Adult Thoughts on Childhood Thinking

For many decades child development experts have held the belief that children are far less intelligent than adults; that they don’t understand many facets of life and are largely unaware of them too. Professor of Psychology at the University of California, Alison Gopnik, has set out to change that dated view of childhood cognition in her books ‘How Babies Think’ and ‘The Philosophical Baby’ amongst others, and it’s all to do with imagination.

Alison maintains the view that babies are ‘useless’. There’s no doubting that the human race has the longest time from conception to a child being able to look after themselves and in an evolutionary sense that doesn’t make much sense. To be able to survive better we should become independent as soon as possible, perhaps once we’re weaned from our mother’s milk, yet it’s only 17 years later that we’re considered to be capable. Alison wanted to look closer at the reasons for this and carried out experiments of infants of various ages, that went deeper into their cognition than experts had ever been before.

What Alison and various other child psychologists and researchers found was that children do think and understand complex thoughts, but they do it in a very different way to adults. Incredibly, babies have a better understanding and memory of very complex sequences of events. One experiment involved a researcher showing children a complex set of events that would turn a machine on or off. The children repeatedly followed the sequence correctly, having only been shown once and it was concluded that they don’t have a full and rounded understanding of how that sequence works, but somehow their brains compute it subconsciously.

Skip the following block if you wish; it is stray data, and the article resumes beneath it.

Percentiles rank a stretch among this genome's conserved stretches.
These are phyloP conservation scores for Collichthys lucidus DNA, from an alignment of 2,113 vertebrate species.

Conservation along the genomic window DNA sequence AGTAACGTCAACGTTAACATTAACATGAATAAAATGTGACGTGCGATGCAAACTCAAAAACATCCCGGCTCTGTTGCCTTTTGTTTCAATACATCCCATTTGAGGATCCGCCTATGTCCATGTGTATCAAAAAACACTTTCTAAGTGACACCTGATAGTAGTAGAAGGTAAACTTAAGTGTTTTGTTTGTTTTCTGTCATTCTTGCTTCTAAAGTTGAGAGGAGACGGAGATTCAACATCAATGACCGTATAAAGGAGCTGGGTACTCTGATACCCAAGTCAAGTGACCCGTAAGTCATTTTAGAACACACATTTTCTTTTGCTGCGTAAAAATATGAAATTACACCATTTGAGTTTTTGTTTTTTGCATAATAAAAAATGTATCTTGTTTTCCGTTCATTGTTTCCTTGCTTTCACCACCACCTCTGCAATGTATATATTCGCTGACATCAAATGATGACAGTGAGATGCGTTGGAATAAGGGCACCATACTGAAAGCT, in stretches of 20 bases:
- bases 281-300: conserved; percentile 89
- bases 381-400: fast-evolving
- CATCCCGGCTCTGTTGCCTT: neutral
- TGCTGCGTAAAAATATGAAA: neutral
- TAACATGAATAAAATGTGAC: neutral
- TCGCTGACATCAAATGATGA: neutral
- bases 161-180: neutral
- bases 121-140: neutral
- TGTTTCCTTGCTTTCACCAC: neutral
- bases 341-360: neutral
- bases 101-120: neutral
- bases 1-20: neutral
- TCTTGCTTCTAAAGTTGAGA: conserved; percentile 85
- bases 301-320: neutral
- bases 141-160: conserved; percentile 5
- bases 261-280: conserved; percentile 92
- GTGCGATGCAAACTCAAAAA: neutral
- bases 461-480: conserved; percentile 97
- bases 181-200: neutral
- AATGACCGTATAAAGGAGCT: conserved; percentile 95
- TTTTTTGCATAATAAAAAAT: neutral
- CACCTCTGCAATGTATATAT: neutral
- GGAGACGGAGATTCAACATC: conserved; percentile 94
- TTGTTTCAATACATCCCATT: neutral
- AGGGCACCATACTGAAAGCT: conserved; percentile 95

Now you’re probably thinking ‘why?’ From the outset it’s not clear why babies need this heightened intelligence whilst everything is being done for them, but most people can relate quite closely to it. Have you ever thought, or said out loud to friends “wouldn’t it be lovely to be a child again? With no cares in the world?”. Certainly most of us have. The ‘useless’ child isn’t useless just for fun; children are actually learning very important things about the world while their parents take care of sustaining their survival, finding food, keeping them clean, etc.

Toddlers of as young as 18 months are already starting to learn the difference between morality driven by empathy and morality driven by rules, and this learning can be clearly seen at a number of stages. Take a child at the ‘terrible twos’ stage for example. They’re terrible because they do ‘bad’ things despite knowing their parents won’t like it. To adults it seems calculated and mischievous, but the two year old has only just learned that other people are capable of different values and desires. They’re testing this absurdity to try and understand it.

From studying child cognition much more closely than ever before and looking at children from a very different angle, Alison Gopnik and her team of researchers have discovered something incredible about the way that their minds work. Quite how this will affect the way that parenting and childcare evolves remains unclear, but it certainly gives us pause for thought when playing with our own children.

To Be a Baby – Seed Magazine:
How Babies Think by Alison Gopnik, Andrew Meltzoff and Patricia Kuhl.

This article was written by Lucy Wallace; a UK based author who started writing in April 2008. Lucy specializes in writing on childcare and child development, health and nutrition, alternative therapies, mental health and travel. Visit to see more of her writing work and her philosophy on writing content for the Web.

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